Art

Learning from the mural row

Submitted by SJW on 10 April, 2018 - 7:46 Author: Matt Cooper
Antisemitism spider

In the recent furore about antisemitism on the left triggered by the uncovering of Jeremy Corbyn’s 2012 defence of Kalen Ockerman’s mural Freedom for Humanity, much of the coverage found it unnecessary to explain the nature of the mural’s antisemitism.

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The responsibility that comes with seeing

Submitted by Matthew on 12 April, 2017 - 11:39 Author: Pat Yarker

Pat Yarker reviews Incoming, free at The Curve, Barbican, London, until 23 April.


Hundreds of thousands of people continue to flee war and persecution in the Middle East and northern Africa. Thousands die as they attempt to find safety in Europe. This installation, an artwork not a documentary, comprises almost an hour of video footage of migrants and refugees making their perilous journey.

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Autocollants: the public face of the activist

Submitted by cathy n on 2 December, 2014 - 7:08 Author: Beth Redmond

Workers' Liberty has produced a set autocollants (political stickers, widely used in other countries but not until now in Britain: see here)

In his book on autocollants, Zvonimir Novak argues that in France, progressively over the last 40 years, the autocollant has become the “means of expression of those who do not have access to the mainstream media”.

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The gothic reaction to industrial capitalism

Submitted by AWL on 11 November, 2014 - 5:41 Author: Luke Hardy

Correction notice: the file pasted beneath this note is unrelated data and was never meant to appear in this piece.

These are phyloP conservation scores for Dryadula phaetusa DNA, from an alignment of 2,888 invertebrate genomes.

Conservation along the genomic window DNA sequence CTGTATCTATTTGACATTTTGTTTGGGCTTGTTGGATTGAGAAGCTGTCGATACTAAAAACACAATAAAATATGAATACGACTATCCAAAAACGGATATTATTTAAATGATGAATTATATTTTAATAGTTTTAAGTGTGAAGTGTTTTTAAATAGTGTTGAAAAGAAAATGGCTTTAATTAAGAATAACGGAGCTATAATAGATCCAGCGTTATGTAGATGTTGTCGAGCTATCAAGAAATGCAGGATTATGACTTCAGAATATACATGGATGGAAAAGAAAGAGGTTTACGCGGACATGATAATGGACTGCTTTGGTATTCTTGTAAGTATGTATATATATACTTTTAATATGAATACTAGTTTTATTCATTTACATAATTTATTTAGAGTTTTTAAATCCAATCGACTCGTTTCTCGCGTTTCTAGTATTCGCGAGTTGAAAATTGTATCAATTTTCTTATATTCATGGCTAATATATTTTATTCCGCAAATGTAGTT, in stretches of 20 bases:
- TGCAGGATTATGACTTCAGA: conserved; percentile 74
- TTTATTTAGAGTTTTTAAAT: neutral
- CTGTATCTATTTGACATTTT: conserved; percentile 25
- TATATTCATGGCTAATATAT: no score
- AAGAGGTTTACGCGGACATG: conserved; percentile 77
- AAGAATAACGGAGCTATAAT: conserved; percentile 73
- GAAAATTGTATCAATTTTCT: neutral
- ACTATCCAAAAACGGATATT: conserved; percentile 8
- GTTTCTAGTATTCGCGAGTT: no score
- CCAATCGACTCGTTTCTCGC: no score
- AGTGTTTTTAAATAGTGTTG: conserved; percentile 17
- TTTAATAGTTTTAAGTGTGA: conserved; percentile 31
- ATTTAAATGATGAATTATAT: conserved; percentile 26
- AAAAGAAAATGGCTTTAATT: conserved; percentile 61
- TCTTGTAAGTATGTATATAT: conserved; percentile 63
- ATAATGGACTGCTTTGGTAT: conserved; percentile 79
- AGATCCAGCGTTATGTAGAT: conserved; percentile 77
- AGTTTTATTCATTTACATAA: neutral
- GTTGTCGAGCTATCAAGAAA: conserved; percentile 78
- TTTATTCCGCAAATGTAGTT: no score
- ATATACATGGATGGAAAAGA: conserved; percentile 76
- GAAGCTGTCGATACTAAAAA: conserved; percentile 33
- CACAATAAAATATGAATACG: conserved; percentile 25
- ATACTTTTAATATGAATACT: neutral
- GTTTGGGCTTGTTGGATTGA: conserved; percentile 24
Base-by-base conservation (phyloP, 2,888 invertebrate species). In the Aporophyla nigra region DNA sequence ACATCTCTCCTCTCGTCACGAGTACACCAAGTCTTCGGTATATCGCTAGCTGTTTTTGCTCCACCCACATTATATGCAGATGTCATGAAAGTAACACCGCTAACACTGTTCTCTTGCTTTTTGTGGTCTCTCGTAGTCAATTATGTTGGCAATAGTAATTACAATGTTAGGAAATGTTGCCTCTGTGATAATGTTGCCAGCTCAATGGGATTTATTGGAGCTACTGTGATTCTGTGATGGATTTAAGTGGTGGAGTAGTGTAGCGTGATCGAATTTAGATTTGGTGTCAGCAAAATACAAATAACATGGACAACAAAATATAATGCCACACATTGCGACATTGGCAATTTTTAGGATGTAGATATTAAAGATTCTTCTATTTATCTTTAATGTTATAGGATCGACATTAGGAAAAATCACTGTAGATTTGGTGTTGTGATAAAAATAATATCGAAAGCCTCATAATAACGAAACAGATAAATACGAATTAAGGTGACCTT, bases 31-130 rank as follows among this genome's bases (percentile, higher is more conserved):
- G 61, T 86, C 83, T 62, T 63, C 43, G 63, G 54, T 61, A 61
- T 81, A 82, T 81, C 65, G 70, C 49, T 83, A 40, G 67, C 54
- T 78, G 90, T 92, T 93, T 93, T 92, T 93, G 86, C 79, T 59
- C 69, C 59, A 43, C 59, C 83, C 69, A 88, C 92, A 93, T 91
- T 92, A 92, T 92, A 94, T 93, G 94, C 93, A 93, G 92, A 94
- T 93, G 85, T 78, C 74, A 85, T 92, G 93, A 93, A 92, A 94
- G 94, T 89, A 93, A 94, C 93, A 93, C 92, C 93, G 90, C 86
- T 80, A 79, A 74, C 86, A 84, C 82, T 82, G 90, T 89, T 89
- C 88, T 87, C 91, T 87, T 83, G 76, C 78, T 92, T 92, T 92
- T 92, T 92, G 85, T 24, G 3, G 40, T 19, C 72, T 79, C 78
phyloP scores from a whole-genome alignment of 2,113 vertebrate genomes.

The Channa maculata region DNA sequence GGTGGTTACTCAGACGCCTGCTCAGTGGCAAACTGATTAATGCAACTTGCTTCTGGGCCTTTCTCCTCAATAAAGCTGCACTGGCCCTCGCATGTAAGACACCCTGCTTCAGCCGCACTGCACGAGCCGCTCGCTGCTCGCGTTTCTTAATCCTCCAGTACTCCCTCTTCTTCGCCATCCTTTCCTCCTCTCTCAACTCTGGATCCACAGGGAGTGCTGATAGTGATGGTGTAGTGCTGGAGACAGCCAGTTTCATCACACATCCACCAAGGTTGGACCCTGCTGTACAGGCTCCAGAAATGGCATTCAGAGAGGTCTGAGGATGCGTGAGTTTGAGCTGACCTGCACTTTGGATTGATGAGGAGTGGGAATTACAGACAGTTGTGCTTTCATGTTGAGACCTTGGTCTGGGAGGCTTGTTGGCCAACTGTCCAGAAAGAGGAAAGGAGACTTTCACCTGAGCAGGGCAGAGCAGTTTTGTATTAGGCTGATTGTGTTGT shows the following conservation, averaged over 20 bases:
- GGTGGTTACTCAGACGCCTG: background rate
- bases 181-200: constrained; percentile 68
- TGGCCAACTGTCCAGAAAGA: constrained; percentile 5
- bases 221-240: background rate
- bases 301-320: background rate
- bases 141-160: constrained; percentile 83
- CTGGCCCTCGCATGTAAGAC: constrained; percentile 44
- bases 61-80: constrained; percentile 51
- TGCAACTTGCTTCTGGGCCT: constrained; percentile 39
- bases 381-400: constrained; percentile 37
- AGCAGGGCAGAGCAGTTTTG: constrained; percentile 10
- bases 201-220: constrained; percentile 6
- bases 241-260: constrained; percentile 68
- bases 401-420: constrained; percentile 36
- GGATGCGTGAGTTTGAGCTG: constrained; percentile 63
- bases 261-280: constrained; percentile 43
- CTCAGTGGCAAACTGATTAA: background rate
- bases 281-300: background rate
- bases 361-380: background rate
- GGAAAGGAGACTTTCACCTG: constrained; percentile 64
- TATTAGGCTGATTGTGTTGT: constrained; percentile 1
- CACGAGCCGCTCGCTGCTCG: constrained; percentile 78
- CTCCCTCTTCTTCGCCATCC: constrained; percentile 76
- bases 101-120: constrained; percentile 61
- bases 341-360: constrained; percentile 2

What have Karl Marx, Dracula, a modern robotic production line and St Pancras station got in common? According to Andrew Dixon they all have more then a touch of the gothic about them.

In this three part series, Dixon makes a convincing and fascinating case that the gothic sensibility has become a way of responding to and critiquing industrial capitalism and the urbanism, technology and pollution that comes with it.

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Between art and activism

Submitted by AWL on 7 October, 2014 - 6:31 Author: Luke Neal

As the Labour and Conservative parties staged their annual conferences, an exhibition entitled Politika: Art & the Affairs of the City was staged in a former cotton mill in Ancoats, Manchester.

Curated by the “insurgent art activist” collective Upper Space, 20 artists put on a programme of workshops, speakers and activities “to generate starting points for an answer, another view, in order to to sustain another ideology against consumerism and the disempowerment that it represents”.

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